Please use this identifier to cite or link to this item: http://hdl.handle.net/1893/27837
Appears in Collections:Faculty of Health Sciences and Sport Journal Articles
Peer Review Status: Refereed
Title: Self-monitoring of blood glucose in insulin-treated diabetes: a multicase study
Author(s): Cameron, Dawn
Harris, Fiona
Evans, Josie M M
Issue Date: 31-Dec-2018
Citation: Cameron D, Harris F & Evans JMM (2018) Self-monitoring of blood glucose in insulin-treated diabetes: a multicase study. BMJ Open Diabetes Research & Care, 6 (1), Art. No.: e000538. https://doi.org/10.1136/bmjdrc-2018-000538
Abstract: Objective To explore how and why self-monitoring of blood glucose (SMBG) is carried out in a real-world context. Research design and methods We conducted a multicase study among ten people with type 1 and insulin-treated type 2 diabetes mellitus in Scotland, alongside seven nominated support people and four healthcare professionals. All participants were interviewed in depth and six participants provided SMBG diaries. Stones' version of structuration theory informed the analysis. Results People with diabetes were able to provide immediate motives for SMBG at particular times, often having different motives on different occasions. We identified six such motives, including routine, in response to symptoms, associated with a diabetes review, to facilitate lifestyle, when a 'good' result was expected, and higher level motives for longer term glycemic control. These motives were influenced by underlying attitudes toward diabetes that included level of engagement and responsibility for diabetes, a desire not to be controlled by diabetes, resistance to diabetes, diabetes education and relationship with the health service, fear of hypoglycemia, and prevention of diabetes complications. Five responses to test results were identified, depending on the immediate motive and underlying attitudes. Conclusions People with insulin-treated diabetes do not necessarily self-monitor with an explicit goal of improving long-term glycemic control, but may have other motives that are important to them. An individualized understanding is therefore needed to advise people with diabetes how SMBG can be optimized for them.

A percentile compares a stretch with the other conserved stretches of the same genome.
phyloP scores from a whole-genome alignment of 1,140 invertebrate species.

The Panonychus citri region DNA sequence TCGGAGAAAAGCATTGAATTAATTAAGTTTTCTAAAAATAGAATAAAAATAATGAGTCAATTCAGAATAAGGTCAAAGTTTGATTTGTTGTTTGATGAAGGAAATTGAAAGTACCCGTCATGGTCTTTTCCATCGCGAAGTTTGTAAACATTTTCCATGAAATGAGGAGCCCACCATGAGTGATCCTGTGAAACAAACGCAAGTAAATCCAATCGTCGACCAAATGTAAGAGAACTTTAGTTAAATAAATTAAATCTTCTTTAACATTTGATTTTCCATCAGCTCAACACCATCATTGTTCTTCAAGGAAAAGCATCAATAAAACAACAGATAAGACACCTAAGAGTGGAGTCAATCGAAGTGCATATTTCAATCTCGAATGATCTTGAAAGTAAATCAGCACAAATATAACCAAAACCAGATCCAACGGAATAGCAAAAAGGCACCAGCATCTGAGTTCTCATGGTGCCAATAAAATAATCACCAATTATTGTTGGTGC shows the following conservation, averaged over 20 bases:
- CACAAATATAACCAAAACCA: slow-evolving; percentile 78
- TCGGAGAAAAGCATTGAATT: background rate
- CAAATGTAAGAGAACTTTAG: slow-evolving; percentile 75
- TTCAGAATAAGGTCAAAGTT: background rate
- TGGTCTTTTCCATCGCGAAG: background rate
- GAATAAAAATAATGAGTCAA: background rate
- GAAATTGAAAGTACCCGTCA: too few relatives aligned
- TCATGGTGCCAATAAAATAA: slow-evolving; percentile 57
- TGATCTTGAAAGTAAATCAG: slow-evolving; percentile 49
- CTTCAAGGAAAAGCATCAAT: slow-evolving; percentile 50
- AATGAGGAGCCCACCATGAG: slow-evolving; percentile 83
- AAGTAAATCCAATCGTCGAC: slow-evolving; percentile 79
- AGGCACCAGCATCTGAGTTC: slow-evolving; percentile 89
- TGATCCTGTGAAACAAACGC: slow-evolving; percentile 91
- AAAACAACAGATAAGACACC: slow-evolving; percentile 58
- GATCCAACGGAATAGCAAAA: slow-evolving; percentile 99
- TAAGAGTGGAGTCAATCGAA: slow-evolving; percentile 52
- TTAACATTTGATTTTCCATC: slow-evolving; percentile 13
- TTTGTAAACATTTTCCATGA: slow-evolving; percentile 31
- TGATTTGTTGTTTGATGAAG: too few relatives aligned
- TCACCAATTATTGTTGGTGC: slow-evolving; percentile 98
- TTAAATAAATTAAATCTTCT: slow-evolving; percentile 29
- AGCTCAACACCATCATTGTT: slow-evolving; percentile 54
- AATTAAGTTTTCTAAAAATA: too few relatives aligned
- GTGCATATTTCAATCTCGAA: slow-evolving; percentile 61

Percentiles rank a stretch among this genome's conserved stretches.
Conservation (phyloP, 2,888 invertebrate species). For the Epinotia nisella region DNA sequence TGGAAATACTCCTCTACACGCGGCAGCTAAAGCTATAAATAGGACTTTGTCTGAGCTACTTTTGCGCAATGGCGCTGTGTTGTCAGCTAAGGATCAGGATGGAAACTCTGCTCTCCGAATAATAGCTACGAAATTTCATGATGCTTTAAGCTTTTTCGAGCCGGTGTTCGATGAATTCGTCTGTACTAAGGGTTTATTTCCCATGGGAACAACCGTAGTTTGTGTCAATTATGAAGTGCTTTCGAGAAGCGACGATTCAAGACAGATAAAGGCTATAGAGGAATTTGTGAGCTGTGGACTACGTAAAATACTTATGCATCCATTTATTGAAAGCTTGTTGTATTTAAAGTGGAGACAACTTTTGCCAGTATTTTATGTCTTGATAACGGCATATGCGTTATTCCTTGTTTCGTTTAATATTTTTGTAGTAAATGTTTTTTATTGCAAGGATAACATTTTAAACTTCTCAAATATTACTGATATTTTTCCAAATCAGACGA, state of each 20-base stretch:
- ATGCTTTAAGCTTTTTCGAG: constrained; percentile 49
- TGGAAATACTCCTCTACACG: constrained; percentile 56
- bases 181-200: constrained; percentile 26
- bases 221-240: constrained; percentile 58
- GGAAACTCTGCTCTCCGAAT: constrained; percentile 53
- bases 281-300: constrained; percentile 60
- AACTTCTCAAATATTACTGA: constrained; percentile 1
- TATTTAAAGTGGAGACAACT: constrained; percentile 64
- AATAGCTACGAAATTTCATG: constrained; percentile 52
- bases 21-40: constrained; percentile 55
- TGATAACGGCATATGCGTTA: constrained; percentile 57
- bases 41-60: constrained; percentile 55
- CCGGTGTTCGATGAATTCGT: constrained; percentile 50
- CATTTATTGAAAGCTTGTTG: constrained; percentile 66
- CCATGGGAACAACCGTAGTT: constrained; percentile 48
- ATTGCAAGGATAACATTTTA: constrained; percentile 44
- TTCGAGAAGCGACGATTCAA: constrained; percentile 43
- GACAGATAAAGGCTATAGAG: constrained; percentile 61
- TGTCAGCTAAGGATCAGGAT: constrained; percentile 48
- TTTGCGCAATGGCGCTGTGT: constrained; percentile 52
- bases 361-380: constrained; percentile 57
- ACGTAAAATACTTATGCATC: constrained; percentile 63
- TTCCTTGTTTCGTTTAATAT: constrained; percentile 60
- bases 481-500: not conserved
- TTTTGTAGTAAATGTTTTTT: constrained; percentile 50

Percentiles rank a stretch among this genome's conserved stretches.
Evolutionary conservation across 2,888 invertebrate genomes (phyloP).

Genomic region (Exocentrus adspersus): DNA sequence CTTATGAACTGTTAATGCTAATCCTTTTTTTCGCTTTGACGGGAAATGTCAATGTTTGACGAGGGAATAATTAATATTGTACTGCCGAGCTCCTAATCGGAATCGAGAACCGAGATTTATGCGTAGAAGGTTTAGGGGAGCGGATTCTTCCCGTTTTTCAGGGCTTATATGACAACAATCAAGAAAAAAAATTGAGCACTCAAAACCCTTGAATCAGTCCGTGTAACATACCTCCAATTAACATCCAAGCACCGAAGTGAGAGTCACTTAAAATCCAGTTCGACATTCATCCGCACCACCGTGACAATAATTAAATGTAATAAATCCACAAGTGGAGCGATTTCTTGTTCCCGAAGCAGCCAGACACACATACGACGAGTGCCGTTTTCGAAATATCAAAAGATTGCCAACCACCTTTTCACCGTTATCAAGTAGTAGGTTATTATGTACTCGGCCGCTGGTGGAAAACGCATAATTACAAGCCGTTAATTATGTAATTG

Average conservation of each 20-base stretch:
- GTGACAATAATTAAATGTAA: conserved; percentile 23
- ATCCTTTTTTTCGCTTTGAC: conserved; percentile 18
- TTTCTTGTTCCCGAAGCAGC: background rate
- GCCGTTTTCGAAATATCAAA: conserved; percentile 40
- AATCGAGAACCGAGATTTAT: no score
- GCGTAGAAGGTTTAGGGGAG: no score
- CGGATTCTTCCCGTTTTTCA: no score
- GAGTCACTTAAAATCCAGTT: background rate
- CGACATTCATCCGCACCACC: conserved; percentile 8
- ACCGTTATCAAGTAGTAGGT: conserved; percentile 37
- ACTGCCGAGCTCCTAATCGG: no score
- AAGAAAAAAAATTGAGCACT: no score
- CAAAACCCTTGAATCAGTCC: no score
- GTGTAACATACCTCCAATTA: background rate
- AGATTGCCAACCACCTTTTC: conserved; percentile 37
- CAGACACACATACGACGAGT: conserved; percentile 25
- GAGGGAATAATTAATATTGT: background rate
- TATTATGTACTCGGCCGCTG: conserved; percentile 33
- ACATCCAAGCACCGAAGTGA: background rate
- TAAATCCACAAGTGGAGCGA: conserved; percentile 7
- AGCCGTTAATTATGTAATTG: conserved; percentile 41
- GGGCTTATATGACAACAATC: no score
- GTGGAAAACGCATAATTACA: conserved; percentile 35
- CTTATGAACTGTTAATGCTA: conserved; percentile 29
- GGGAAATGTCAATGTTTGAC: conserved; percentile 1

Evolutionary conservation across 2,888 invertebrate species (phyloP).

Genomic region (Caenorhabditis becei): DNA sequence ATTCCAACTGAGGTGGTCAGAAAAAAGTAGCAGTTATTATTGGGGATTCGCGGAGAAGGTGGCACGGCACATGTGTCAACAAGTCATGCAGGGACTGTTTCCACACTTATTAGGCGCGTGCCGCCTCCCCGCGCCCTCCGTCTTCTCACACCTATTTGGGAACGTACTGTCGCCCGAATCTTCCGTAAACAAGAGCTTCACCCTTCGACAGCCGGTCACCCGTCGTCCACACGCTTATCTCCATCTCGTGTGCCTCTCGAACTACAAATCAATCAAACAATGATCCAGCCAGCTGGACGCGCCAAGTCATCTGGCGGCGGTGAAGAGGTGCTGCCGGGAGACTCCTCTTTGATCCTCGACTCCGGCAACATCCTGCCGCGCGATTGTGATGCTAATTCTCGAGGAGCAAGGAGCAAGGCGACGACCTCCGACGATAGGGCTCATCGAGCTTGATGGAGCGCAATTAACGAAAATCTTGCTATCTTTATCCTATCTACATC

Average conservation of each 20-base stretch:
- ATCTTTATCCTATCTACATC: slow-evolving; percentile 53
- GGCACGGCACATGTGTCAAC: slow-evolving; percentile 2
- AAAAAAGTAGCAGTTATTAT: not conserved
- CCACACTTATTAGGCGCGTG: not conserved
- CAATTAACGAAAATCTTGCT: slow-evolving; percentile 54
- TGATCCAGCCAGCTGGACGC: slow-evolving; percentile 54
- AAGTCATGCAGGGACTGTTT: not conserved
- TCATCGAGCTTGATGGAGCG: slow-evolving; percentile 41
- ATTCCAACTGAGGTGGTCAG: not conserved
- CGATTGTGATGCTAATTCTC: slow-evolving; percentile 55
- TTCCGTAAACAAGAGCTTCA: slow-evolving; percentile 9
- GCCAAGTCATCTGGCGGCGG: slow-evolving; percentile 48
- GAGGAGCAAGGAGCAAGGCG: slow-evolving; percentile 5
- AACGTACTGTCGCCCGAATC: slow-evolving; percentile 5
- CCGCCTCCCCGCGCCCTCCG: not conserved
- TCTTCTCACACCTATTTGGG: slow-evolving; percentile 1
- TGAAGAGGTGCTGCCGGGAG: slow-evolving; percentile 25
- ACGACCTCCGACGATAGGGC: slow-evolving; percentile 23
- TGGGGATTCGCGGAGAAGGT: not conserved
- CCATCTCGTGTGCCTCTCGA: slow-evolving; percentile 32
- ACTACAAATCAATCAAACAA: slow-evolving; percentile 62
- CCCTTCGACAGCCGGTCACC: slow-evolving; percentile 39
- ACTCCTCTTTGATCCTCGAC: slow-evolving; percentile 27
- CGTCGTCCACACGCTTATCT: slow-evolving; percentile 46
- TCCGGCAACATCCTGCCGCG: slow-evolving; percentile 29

DOI Link: 10.1136/bmjdrc-2018-000538
Rights: © Author(s) (or their employer(s)) 2018. Re-use permitted under CC BY-NC. No commercial re-use. See rights and permissions. Published by BMJ. This is an open access article distributed in accordance with the Creative Commons Attribution Non Commercial (CC BY-NC 4.0) license, which permits others to distribute, remix, adapt, build upon this work non-commercially, and license their derivative works on different terms, provided the original work is properly cited, appropriate credit is given, any changes made indicated, and the use is non-commercial. See: http://creativecommons.org/licenses/by-nc/4.0/
Licence URL(s): http://creativecommons.org/licenses/by-nc/4.0/

Files in This Item:
File Description SizeFormat 
e000538.full.pdfFulltext - Published Version534.99 kBAdobe PDFView/Open



This item is protected by original copyright



A file in this item is licensed under a Creative Commons License Creative Commons

Items in the Repository are protected by copyright, with all rights reserved, unless otherwise indicated.

If you believe that any material held in STORRE infringes copyright, please contact library@stir.ac.uk providing details and we will remove the Work from public display in STORRE and investigate your claim.